Cruise Ship Stocks Struggling to Stay Afloat – Investopedia

Cruise ship stocks posted strong November gains, with vaccine studies showing exceptionally strong outcomes, but industry players have been pulling back since early December, buffeted by surging infections and renewed lockdowns around the world. These headwinds just forced Carnival Corporation & Plc (CCL) to post a fresh round of cancellations, with most extending through March and a few through May, when many believed the industry would be back on its feet.

Key Takeaways

  • Cruise ship stocks have settled on their 200-day moving averages after a November rally.
  • Carnival was just forced to issue another round of cancellations extending into March and May.
  • Major operators may have to issue another round of secondary offerings to stay in business.

Cancellations are nearing the summer travel season while vaccine manufacturers are distributing vials as quickly as they can. The slow start practically ensures that widespread distribution will stretch through the third quarter, forcing millions of Americans to maintain social distancing practices beyond earlier expectations. In turn, cruise ship operators may have to go to the well once again, seeking loans or issuing secondary offerings to stay afloat.

Royal Caribbean Group (RCL) tried to avoid dilution when the crisis started but was eventually forced to relent, exhausting the last in a series of “at-the-market” equity offering programs when it sold 13 million shares in December. Undoubtedly, the company hopes to avoid new offerings, but distribution delays and the new virus strain could worsen the projected cash burn. As a result, investors should watch Royal Caribbean news because a new program will reveal skepticism about 2021.

Wall Street consensus on Royal is stronger than Carnival, with a “Moderate Buy” rating based upon three “Buy,” six “Hold,” and 0 “Sell” recommendations. A “Sell” recommendation marks the only difference in Carnival’s lower “Hold” rating, with both calls reflecting modest caution. Royal is now trading about $4 above the median price target, while its rival is glued to that midpoint, predicting little upside for either issue until there’s a light at the end of the tunnel.

The cash burn rate is typically used to describe the rate at which a new company is spending its venture capital to finance overhead before generating positive cash flow from operations. It is a measure of negative cash flow.

Royal Caribbean Weekly Chart (2017 – 2021)

TradingView.com 

2020 price action is nearly identical on both stocks, but Royal’s long-term chart looks like a better bet. A strong uptrend topped out at $128 at the end of 2017, giving way to a broad topping pattern that featured three failed breakout attempts into January 2020. The stock broke range 2018 support at $109 during the pandemic decline, dropped to an eight-year low in the upper teens, and bounced into the second quarter.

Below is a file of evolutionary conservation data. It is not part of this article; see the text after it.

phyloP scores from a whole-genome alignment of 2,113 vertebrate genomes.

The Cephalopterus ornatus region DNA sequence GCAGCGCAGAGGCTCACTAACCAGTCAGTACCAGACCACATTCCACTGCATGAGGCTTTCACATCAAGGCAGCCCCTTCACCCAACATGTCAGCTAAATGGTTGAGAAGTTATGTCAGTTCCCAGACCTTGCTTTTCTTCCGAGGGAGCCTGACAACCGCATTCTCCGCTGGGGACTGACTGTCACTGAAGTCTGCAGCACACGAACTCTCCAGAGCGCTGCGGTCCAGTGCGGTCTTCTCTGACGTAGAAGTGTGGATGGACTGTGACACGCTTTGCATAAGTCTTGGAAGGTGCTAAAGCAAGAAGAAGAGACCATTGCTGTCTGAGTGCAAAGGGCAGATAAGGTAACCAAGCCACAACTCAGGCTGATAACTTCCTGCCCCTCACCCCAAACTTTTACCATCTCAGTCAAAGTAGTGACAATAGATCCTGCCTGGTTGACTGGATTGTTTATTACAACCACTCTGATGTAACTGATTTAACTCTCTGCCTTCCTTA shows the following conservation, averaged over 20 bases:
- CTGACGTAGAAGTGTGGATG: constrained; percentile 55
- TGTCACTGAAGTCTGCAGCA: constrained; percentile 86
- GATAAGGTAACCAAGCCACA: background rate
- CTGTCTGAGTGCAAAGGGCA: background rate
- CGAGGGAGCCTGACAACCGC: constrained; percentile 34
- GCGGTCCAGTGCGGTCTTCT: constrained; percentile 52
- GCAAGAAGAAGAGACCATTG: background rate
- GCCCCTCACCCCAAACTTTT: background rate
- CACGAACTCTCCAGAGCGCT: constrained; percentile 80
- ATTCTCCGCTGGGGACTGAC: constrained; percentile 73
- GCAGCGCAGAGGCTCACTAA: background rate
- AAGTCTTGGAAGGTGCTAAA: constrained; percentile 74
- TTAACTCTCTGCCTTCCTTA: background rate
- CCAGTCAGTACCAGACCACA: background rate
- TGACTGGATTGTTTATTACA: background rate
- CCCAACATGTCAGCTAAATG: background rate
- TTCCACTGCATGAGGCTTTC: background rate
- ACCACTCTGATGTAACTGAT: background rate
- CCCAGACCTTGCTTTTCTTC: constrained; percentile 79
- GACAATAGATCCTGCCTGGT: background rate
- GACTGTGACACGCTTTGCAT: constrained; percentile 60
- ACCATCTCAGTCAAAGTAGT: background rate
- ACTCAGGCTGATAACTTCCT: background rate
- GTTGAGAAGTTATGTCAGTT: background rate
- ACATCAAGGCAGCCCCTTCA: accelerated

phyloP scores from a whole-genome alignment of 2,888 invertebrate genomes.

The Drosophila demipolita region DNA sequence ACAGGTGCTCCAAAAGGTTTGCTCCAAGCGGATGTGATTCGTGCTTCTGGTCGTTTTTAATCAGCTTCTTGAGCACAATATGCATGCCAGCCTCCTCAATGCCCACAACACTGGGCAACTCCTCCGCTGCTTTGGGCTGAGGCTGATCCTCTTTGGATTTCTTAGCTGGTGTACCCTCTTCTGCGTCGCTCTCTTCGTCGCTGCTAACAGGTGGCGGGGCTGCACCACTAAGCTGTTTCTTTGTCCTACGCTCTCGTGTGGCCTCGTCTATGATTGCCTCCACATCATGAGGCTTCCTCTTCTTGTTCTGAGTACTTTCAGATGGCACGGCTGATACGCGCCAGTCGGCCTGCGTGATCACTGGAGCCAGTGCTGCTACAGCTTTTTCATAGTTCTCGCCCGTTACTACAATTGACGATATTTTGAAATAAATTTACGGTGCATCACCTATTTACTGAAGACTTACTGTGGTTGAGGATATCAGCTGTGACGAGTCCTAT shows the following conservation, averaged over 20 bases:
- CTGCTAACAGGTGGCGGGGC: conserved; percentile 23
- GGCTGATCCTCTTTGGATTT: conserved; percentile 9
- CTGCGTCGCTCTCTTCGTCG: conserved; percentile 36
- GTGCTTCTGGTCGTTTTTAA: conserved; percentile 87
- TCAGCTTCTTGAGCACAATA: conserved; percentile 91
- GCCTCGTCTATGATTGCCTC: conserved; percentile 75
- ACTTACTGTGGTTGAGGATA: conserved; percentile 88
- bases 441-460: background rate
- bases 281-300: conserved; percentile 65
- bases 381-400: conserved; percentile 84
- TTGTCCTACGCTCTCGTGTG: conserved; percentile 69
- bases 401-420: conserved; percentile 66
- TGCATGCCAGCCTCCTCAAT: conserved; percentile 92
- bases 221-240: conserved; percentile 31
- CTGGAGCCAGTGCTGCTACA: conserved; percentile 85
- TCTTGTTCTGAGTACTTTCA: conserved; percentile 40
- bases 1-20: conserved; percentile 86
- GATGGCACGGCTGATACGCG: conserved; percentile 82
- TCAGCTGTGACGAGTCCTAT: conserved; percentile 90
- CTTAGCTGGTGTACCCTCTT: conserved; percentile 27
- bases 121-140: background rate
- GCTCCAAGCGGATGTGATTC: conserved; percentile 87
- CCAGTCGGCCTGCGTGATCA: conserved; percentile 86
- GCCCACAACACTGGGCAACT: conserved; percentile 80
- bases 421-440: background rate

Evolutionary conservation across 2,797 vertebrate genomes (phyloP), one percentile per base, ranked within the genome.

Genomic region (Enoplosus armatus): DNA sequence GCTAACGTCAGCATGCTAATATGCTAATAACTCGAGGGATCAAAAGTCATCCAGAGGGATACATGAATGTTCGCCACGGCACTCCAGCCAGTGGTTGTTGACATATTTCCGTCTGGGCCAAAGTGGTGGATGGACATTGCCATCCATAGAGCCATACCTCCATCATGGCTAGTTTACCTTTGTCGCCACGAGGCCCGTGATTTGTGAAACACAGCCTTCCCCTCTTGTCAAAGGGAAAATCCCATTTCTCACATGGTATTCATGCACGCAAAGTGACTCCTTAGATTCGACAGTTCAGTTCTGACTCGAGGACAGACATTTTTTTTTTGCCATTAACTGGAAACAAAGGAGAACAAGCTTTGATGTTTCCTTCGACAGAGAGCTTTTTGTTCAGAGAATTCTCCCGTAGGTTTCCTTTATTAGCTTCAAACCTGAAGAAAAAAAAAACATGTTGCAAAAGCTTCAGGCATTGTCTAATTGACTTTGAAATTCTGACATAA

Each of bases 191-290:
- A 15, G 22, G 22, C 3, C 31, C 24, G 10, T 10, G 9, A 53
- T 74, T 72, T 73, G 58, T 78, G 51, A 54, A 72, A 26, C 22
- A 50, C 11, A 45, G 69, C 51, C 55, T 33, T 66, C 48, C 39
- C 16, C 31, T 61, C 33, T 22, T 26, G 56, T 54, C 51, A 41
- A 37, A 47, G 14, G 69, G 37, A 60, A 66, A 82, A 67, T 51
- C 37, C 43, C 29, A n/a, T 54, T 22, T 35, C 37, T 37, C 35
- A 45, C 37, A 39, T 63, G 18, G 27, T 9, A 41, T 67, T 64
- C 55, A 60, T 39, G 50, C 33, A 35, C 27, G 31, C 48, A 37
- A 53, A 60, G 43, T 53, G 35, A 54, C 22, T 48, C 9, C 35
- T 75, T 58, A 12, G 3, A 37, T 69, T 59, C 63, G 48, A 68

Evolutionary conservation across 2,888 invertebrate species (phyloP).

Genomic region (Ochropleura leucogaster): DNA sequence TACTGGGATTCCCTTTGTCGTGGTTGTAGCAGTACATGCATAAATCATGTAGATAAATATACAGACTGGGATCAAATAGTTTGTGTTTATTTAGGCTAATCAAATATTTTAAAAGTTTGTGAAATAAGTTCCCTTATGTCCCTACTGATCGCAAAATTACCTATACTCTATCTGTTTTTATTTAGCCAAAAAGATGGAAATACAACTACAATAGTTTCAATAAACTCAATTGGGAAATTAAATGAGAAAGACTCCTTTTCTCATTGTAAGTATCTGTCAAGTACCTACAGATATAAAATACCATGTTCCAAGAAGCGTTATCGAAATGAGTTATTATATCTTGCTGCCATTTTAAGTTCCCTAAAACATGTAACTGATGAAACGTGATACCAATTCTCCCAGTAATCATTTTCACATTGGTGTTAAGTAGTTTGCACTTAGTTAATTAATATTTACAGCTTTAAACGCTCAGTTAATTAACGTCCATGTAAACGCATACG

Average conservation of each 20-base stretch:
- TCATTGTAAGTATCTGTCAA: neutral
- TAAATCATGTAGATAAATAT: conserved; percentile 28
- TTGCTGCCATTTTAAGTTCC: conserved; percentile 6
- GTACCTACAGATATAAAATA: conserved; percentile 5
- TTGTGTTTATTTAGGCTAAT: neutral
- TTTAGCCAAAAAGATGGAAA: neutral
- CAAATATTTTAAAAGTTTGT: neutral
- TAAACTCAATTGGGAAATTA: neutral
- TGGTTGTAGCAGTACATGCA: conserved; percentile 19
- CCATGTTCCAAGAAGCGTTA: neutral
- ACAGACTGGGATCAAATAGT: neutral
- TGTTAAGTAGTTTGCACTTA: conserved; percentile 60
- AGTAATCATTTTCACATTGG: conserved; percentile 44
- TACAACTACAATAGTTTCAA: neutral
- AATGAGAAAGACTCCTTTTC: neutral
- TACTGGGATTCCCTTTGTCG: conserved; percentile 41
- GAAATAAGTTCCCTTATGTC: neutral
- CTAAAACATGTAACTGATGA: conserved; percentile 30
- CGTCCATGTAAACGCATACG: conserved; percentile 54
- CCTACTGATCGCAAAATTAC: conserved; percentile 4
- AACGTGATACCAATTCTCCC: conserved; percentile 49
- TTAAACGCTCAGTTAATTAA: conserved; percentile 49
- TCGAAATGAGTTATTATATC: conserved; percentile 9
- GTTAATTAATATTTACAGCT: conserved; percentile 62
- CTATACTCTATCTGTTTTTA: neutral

The recovery carved four rally waves, with the last impulse mounting the 200-day exponential moving average (EMA) when Pfizer Inc. (PFE) revealed positive Phase 3 data in November. That uptick posted a 10-month high at $85.10 in early December and rolled over in a decline that settled on the moving average ahead of the Christmas holiday. Buyers could return at this trading floor, but they need to hurry because the unfilled November gap is exerting pressure that could trigger a selloff into the $50s.

The on-balance volume (OBV) accumulation-distribution indicator hit an all-time high in September and entered a distribution phase that persisted through the November rally. OBV has now fallen to a four-month low, when the stock was trading 15 points lower than Thursday’s opening print. Clearly, investors are hoping for good news that supports another rally wave, but it isn’t wise to get complacent, with the pandemic once again filling up hospital beds around the world.

On-balance volume (OBV) looks at whether the current closing price is higher or lower than the prior close. If the close is higher, the period’s volume is added. If the close is lower, then the period’s volume is subtracted.

The Bottom Line

Cruise ship stocks have shifted into neutral status after a vaccine-induced uptick, vulnerable to gravity that could yield much lower prices.

Disclosure: The author held no positions in the aforementioned securities at the time of publication.

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